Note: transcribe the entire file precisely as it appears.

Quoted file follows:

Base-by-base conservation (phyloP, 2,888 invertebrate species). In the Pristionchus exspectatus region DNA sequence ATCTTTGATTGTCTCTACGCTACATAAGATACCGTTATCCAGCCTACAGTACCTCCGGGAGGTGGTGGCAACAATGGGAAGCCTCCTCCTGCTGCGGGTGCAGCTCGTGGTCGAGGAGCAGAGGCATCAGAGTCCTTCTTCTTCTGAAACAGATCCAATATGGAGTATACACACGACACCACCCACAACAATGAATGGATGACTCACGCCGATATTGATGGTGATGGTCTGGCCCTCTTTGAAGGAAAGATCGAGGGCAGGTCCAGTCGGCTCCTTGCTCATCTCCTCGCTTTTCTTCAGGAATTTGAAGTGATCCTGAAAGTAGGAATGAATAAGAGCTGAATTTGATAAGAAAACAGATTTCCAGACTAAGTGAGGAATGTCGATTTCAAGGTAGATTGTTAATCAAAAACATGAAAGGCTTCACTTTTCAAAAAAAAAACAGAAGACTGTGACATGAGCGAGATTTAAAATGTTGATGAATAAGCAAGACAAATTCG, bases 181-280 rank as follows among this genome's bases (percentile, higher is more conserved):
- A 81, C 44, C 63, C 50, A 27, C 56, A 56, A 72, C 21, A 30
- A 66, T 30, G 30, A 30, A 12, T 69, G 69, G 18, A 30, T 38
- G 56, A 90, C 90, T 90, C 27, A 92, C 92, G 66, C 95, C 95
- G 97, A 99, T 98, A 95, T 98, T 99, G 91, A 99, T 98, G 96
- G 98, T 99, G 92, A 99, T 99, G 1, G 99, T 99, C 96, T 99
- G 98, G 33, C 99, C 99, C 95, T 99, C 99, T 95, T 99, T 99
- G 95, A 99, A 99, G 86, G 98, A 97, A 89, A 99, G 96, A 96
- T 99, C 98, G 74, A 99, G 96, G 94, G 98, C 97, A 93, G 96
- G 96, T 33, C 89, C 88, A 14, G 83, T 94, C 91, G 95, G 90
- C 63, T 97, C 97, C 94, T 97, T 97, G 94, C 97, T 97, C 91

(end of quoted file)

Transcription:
Base-by-base conservation (phyloP, 2,888 invertebrate species). In the Pristionchus exspectatus region DNA sequence ATCTTTGATTGTCTCTACGCTACATAAGATACCGTTATCCAGCCTACAGTACCTCCGGGAGGTGGTGGCAACAATGGGAAGCCTCCTCCTGCTGCGGGTGCAGCTCGTGGTCGAGGAGCAGAGGCATCAGAGTCCTTCTTCTTCTGAAACAGATCCAATATGGAGTATACACACGACACCACCCACAACAATGAATGGATGACTCACGCCGATATTGATGGTGATGGTCTGGCCCTCTTTGAAGGAAAGATCGAGGGCAGGTCCAGTCGGCTCCTTGCTCATCTCCTCGCTTTTCTTCAGGAATTTGAAGTGATCCTGAAAGTAGGAATGAATAAGAGCTGAATTTGATAAGAAAACAGATTTCCAGACTAAGTGAGGAATGTCGATTTCAAGGTAGATTGTTAATCAAAAACATGAAAGGCTTCACTTTTCAAAAAAAAAACAGAAGACTGTGACATGAGCGAGATTTAAAATGTTGATGAATAAGCAAGACAAATTCG, bases 181-280 rank as follows among this genome's bases (percentile, higher is more conserved):
- A 81, C 44, C 63, C 50, A 27, C 56, A 56, A 72, C 21, A 30
- A 66, T 30, G 30, A 30, A 12, T 69, G 69, G 18, A 30, T 38
- G 56, A 90, C 90, T 90, C 27, A 92, C 92, G 66, C 95, C 95
- G 97, A 99, T 98, A 95, T 98, T 99, G 91, A 99, T 98, G 96
- G 98, T 99, G 92, A 99, T 99, G 1, G 99, T 99, C 96, T 99
- G 98, G 33, C 99, C 99, C 95, T 99, C 99, T 95, T 99, T 99
- G 95, A 99, A 99, G 86, G 98, A 97, A 89, A 99, G 96, A 96
- T 99, C 98, G 74, A 99, G 96, G 94, G 98, C 97, A 93, G 96
- G 96, T 33, C 89, C 88, A 14, G 83, T 94, C 91, G 95, G 90
- C 63, T 97, C 97, C 94, T 97, T 97, G 94, C 97, T 97, C 91